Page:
hedgehog-concept

Hedgehog Concept In A Nutshell

The hedgehog concept is a simple yet powerful framework for individual or business success. The hedgehog concept was created by Good to Great author and business consultant Jim Collins. The book is based on an ancient Greek parable about a hedgehog and a fox, stating that “the fox knows many things, but the hedgehog knows one big thing.”

Understanding the hedgehog concept

In the parable, the fox attempts to catch the hedgehog using a variety of strategies that fail.

Ultimately, the fox is defeated because the hedgehog does one thing well: defend itself.

In business, Collins argues that a business is more likely to succeed by devoting its resources to one big thing.

In the next section, we will look at how a business can determine what that big thing is.

The three circles of the hedgehog concept

The hedgehog concept is based on three circles. Each of the three circles begins with a question:

What are you deeply passionate about?

In the first circle, a business should define its core values to identify work that inspires them.

Deep passion is important in building an authentic and sustainable brand

What can you be the best in the world at?

Determine what the business can do better than any other competitor.

Does the business have unique resources or capabilities? Perhaps it has access to economies of scale?

Defining a competitive advantage means that an organization must also identify its weaknesses.

In so doing, the business avoids spending time on money on initiatives that will never succeed.

What drives your economic engine?

That is, where is a business adept at generating revenue?

Examples of revenue generation include products, services, and other resources.

Whatever the driver, it must have a measurable and sustainable impact on cash flow and profits.

After completing the three circles, the business must identify where each overlaps.

Hedgehog concept case study

Here, the hedgehog concept in the form of a central company vision will be located.

Consider the example of a company that is passionate about innovation and sustainability in third world countries.

Through economies of scale, the company can manufacture solar panels at a lower cost than competitors.

Although primarily operating in the UK, the company also has contacts in certain charitable organizations with a presence in Africa.

Therefore, a potential hedgehog concept may involve selling cheap and affordable electricity units to the African population.

Utilizing bulk orders, the solar panel company works passionately toward its goals while still making a profit.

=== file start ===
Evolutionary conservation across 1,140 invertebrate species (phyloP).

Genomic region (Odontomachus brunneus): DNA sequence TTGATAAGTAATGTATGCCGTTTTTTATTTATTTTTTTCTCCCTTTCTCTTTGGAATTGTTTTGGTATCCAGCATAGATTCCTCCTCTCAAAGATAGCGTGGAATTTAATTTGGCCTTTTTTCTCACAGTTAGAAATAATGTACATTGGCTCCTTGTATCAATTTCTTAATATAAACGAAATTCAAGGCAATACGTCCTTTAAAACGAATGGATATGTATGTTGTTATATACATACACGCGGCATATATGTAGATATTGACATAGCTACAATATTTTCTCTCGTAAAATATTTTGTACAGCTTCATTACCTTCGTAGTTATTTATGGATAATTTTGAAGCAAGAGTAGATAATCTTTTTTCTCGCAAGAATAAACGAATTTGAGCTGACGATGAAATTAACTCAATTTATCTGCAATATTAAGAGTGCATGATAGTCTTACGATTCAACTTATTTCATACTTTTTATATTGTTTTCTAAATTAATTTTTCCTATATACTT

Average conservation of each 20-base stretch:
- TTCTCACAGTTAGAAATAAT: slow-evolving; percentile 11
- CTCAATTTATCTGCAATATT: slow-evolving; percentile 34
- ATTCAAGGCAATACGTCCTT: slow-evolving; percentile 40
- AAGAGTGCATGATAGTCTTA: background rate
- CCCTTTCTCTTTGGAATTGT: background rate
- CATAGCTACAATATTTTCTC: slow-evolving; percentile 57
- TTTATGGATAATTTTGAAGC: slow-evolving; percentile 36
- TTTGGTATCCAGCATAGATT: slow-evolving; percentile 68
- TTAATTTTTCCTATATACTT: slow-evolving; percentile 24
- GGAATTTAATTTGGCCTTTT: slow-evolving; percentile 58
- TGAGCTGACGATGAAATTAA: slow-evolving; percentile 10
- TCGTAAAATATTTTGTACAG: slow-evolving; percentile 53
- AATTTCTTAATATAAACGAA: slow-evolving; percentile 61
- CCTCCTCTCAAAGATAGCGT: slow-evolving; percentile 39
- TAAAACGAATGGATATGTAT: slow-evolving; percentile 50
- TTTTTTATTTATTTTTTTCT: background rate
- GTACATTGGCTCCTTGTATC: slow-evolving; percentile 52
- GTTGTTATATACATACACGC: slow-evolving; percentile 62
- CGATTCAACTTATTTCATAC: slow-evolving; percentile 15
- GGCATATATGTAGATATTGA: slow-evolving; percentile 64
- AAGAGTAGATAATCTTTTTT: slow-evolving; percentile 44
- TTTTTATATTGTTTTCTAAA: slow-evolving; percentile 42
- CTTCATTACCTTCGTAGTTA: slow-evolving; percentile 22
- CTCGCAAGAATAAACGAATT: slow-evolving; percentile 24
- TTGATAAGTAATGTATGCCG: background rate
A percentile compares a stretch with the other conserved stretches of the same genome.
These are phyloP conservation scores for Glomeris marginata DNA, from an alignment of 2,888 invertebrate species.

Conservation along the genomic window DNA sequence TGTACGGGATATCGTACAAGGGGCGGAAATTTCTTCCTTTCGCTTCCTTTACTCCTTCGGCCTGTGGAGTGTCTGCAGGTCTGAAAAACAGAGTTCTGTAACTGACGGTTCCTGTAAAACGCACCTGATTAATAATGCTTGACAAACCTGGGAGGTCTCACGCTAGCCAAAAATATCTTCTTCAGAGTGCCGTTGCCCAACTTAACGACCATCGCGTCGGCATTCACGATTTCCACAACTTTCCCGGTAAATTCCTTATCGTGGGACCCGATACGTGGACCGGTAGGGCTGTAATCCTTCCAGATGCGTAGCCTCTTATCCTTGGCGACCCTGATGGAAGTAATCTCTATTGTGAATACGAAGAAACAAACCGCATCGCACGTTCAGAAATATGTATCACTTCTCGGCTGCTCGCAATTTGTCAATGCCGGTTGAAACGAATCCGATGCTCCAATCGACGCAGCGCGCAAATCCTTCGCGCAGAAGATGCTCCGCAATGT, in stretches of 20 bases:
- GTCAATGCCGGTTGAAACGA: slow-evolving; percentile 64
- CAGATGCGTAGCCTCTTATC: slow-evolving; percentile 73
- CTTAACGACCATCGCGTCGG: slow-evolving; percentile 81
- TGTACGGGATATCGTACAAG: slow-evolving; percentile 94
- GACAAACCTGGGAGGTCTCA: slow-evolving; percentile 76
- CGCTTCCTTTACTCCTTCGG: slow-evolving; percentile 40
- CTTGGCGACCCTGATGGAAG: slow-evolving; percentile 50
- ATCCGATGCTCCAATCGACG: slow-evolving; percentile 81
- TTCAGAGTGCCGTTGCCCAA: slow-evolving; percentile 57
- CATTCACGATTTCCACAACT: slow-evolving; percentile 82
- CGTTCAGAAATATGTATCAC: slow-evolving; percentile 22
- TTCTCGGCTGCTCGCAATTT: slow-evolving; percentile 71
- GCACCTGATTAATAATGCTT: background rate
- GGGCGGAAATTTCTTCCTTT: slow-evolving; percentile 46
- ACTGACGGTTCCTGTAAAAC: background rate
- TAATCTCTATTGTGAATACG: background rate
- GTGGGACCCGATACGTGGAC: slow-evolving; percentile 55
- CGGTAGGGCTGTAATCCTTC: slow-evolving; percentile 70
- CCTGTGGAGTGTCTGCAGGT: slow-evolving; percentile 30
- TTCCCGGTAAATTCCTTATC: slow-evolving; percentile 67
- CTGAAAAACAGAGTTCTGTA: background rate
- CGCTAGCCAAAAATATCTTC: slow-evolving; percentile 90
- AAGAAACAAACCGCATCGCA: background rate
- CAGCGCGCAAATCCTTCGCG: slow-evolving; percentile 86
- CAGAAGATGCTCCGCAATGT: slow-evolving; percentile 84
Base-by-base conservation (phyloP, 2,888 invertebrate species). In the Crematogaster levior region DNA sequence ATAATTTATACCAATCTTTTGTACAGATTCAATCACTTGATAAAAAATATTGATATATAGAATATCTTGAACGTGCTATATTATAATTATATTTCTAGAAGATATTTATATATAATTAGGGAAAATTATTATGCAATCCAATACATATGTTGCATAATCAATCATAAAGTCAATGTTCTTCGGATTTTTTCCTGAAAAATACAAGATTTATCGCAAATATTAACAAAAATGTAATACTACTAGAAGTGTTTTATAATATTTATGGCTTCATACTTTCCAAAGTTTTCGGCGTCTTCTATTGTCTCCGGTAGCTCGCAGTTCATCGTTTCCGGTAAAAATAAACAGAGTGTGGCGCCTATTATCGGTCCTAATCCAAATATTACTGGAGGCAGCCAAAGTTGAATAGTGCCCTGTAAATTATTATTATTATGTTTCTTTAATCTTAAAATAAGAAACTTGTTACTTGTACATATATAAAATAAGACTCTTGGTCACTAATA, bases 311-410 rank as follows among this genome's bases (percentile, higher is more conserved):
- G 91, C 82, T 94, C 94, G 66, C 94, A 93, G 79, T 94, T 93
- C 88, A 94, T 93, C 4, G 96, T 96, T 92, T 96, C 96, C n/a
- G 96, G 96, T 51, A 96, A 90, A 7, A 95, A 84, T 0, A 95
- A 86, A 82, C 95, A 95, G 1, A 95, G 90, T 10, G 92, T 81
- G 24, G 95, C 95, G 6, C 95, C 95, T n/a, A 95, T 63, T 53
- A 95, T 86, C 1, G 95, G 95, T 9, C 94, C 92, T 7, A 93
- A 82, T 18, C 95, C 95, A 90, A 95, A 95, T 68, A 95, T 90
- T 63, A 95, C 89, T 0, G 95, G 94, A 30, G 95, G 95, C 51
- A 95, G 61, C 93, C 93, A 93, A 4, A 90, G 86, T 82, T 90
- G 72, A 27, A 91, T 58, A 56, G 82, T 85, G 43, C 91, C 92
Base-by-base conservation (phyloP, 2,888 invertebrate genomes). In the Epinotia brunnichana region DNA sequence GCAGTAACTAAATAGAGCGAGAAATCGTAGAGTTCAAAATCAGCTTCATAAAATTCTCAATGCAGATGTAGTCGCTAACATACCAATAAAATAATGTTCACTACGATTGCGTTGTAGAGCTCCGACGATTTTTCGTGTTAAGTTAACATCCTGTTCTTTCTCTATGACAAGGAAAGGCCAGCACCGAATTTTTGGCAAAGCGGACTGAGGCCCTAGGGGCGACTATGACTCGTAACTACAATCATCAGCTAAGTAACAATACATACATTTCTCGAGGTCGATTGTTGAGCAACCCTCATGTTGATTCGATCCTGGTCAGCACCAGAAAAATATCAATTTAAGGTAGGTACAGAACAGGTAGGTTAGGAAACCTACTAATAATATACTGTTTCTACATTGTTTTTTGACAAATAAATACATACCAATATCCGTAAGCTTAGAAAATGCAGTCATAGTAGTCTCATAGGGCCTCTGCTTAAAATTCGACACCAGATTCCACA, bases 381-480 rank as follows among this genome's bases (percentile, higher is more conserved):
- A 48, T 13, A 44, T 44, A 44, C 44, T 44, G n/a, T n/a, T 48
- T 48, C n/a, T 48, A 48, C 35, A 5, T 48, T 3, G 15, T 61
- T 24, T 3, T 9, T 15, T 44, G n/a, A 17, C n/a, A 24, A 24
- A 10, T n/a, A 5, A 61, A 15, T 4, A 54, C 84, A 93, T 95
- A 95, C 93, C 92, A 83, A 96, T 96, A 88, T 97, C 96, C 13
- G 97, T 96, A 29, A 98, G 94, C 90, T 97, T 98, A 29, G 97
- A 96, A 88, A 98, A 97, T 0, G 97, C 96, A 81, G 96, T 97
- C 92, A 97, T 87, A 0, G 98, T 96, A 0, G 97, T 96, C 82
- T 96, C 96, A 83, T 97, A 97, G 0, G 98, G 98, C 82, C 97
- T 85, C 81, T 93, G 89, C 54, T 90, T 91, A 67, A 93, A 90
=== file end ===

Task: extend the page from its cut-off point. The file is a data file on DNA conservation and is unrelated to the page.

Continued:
In summary, businesses should note that the hedgehog concept does not provide a blueprint for becoming the best at something.

Instead, it gives insight into what a business could be best at given the common, intersecting information in each of the three circles.

Hedgehog Concept vs. Mandela Effect

mandela-effect
The Mandela effect is a phenomenon where a large group of people remembers an event differently from how it occurred. The Mandela effect was first described in relation to Fiona Broome, who believed that former South African President Nelson Mandela died in prison during the 1980s. While Mandela was released from prison in 1990 and died 23 years later, Broome remembered news coverage of his death in prison and even a speech from his widow. Of course, neither event occurred in reality. But Broome was later to discover that she was not the only one with the same recollection of events.

Hedgehog concept example: Nike vs Adidas!

In the first hedgehog concept example, we will revisit the so-called Sneaker Wars that started in earnest between Nike and Adidas in the 1970s.

What is the company deeply passionate about?

When Phil Knight’s company Blue Ribbon Sports became Nike in 1971, Adidas was a vast, international brand that had been in operation for almost 50 years. 

Both companies opted to sell shoes via collaborations or partnerships with major athletes, but Nike was far more passionate about the shoes themselves than its German competitor.

Knight was a track-and-field runner at the University of Oregon, and it was there he met coach and eventual business partner Bill Bowerman. 

Both men became obsessed with making a shoe that runners would find comfortable, durable, and nimble.

They initially imported better quality shoes from Japan and sold them in the United States, but with a team of dedicated individuals behind them, the pair decided to end the arrangement and strike out on their own.